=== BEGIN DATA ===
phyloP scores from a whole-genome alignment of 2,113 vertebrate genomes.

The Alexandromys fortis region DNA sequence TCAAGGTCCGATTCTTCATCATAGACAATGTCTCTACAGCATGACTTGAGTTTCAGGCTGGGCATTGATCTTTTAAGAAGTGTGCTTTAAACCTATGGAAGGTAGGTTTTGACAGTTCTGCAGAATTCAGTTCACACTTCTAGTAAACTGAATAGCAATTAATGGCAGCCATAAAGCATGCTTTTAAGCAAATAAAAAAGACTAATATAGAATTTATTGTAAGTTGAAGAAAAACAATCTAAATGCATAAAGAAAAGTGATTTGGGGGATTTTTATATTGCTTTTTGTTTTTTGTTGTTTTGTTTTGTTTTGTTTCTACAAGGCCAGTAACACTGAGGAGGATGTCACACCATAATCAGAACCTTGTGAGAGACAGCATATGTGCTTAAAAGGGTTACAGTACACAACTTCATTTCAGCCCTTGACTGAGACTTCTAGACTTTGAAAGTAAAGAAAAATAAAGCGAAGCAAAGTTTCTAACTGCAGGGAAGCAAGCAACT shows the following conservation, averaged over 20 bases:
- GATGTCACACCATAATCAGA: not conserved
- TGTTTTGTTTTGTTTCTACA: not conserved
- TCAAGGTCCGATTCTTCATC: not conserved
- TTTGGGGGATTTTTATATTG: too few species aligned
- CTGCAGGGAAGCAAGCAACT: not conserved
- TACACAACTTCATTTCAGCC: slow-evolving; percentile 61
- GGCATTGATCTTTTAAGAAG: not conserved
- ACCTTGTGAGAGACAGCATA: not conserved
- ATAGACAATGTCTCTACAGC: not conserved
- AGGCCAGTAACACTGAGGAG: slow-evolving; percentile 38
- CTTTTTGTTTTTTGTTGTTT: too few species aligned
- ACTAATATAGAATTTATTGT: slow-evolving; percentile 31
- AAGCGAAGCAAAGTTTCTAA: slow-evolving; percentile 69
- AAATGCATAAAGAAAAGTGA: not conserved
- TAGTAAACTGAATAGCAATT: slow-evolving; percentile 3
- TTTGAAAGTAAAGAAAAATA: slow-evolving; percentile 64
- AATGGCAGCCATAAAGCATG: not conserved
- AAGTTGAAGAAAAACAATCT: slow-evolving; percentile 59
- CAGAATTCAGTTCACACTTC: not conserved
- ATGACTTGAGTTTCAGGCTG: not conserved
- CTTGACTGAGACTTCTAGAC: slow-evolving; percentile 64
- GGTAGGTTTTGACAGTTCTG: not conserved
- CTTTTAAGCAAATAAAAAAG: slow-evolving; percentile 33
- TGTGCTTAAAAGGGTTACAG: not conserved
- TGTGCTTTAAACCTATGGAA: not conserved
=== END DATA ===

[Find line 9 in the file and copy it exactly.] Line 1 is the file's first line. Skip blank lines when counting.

- GGCATTGATCTTTTAAGAAG: not conserved